Ruptura 1955 Una mujer de rostro andrógino y expresión seria, protegida por una capa con capucha, abandona una vivienda. Hojas secas, papeles viejos y algunos caracoles (que con su casa a cuestas connotan el pasado) parecen perseguirla mientras desciende las escaleras, cuyos muros a ambos lados, recubiertos de vegetación y más caracoles, acentúan la opresión. La arquitectura románica y la capa, con reminiscencias de los trajes tiesos y estilizados de los frescos románicos de Cataluña, evocan su viaje por España durante su infancia. Los árboles sin hojas, al fondo, indican la estación invernal en que transcurre la escena y potencian el ambiente de desasosiego. Aunque el personaje da la espalda al edificio, sus ojos se dirigen hacia los otros seis pares de ojos idénticos de las figuras que, desde las ventanas del edificio, observan cada uno de sus movimientos y agitan pañuelos blancos en señal de despedida. Remedios Varo escribía a cerca de este cuadro: “Esta mujer ha tomado la decisión de abandonar su casa, dejando todo detrás suyo. Pero siente que desde las ventanas la están espiando y no se siente libre de su pasado, más que esto se siente angustiada”. #remediosvaro #artist #art #artista #arte #surrealismo #surrealism www.remedios-varo.com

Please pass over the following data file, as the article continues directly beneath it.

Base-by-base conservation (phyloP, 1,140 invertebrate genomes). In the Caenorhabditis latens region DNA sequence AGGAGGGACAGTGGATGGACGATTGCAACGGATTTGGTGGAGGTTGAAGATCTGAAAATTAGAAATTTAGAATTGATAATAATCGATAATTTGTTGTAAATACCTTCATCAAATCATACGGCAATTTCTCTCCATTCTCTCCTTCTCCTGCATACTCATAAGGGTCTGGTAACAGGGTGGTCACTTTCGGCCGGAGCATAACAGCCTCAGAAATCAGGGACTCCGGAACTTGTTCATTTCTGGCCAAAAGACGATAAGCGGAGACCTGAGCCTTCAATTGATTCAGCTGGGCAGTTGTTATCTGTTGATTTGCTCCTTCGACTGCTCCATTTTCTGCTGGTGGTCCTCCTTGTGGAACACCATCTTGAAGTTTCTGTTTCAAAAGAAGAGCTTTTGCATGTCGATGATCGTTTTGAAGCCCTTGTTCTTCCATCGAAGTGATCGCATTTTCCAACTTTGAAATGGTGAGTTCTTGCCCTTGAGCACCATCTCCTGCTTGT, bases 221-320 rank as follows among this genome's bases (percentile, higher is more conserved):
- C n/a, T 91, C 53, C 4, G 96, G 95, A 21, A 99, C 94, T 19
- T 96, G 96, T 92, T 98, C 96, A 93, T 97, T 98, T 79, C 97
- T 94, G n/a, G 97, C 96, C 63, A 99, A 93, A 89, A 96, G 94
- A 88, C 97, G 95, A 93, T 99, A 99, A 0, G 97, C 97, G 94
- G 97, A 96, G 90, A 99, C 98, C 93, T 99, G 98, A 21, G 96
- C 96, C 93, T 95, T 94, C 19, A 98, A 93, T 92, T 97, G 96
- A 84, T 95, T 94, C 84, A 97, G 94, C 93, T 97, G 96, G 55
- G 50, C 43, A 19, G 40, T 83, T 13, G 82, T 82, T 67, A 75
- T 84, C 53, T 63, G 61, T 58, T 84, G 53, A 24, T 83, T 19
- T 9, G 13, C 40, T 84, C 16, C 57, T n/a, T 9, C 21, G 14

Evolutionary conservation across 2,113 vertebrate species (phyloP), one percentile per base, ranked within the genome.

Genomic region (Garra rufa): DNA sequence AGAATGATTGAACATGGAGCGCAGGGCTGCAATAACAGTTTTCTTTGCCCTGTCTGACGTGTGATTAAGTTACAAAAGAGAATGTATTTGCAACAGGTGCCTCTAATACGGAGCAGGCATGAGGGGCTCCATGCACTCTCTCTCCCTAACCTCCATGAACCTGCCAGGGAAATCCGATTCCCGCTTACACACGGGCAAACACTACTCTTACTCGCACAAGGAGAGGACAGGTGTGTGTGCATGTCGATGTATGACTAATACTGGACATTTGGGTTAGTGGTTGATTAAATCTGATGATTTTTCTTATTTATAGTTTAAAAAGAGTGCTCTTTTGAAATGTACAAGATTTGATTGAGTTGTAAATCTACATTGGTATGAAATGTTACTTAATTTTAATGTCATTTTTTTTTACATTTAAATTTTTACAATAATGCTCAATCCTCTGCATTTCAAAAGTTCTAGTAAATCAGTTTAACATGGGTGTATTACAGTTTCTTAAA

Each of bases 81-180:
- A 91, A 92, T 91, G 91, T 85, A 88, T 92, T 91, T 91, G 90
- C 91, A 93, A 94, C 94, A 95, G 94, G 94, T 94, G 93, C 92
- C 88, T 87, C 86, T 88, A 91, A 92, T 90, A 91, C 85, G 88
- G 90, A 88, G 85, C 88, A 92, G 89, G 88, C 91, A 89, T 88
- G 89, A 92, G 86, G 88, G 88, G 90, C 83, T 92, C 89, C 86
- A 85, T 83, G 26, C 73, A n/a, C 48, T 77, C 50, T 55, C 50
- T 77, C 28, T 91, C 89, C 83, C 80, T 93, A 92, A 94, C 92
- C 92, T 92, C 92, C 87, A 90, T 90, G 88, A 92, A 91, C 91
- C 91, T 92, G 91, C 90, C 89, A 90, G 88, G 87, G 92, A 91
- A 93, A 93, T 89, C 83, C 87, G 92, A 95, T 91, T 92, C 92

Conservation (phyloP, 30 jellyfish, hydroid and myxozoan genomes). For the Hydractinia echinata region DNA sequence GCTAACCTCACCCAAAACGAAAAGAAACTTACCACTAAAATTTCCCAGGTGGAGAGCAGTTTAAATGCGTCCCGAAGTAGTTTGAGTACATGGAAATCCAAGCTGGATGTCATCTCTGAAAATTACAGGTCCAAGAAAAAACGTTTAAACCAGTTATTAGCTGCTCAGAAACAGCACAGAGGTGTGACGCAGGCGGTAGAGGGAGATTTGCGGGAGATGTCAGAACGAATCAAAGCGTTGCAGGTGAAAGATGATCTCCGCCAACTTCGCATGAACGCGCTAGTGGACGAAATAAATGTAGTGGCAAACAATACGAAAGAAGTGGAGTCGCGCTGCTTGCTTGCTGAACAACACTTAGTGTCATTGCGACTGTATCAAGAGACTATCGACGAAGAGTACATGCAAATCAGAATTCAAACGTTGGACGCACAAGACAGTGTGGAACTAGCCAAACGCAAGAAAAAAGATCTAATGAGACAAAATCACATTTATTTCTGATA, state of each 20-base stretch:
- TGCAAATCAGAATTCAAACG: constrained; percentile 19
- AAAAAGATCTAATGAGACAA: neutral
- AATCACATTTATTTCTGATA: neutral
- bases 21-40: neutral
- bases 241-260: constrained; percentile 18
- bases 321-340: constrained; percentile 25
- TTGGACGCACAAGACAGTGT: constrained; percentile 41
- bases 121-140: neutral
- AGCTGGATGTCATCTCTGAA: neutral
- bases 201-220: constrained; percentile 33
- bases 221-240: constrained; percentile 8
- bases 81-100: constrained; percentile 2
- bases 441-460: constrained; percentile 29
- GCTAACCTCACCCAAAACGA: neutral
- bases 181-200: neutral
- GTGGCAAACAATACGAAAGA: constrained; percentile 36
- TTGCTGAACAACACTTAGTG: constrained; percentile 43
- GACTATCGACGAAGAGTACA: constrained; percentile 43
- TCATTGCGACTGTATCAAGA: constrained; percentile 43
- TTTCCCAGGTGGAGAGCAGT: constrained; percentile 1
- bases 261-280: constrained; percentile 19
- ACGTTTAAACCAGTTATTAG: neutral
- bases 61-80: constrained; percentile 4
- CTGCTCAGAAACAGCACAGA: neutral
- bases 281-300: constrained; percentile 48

Una publicación compartida por Remedios Varo (@remediosvaromx) el
In the early 1960s, the artist often wrote to her psychoanalyst about her nightmares and her sense of guilt and shyness.
She was very focused on her mental processes, as shown in one of her best and most disturbing works, Mujer saliendo del psicoanalista (Woman Leaving the Psychoanalyst), where a figure with several masks appears, which Varo mentions in a letter to her brother:
"This lady coming out of the psychoanalyst throwing her father's head into a well (as is right to do when coming out of the psychoanalyst). In the basket she carries other psychological waste: a clock, symbol of the fear of being late, etc. The doctor's name is Dr. FJA (Freud, Jung, Adler)."
Like much of Surrealism, she was interested in astrology, with paintings in which people are tied to the stars by ropes or threads - she even portrayed his psychoanalyst hanging from them. Varo also designed Tarot cards and developed some witchcraft practices embodying the role of the sorceress, together with her friend Leonora Carrington.
For example, in La llamada (The Call), the protagonist's hair is tied to the cosmos. References and allusions to alchemy, on the other hand, are also frequent. For her, Alchemia was a way of transcending, but she did it through painting. A journey.
As Octavio Paz said in that same article on Remedios Varo, her art is an "art of levitation."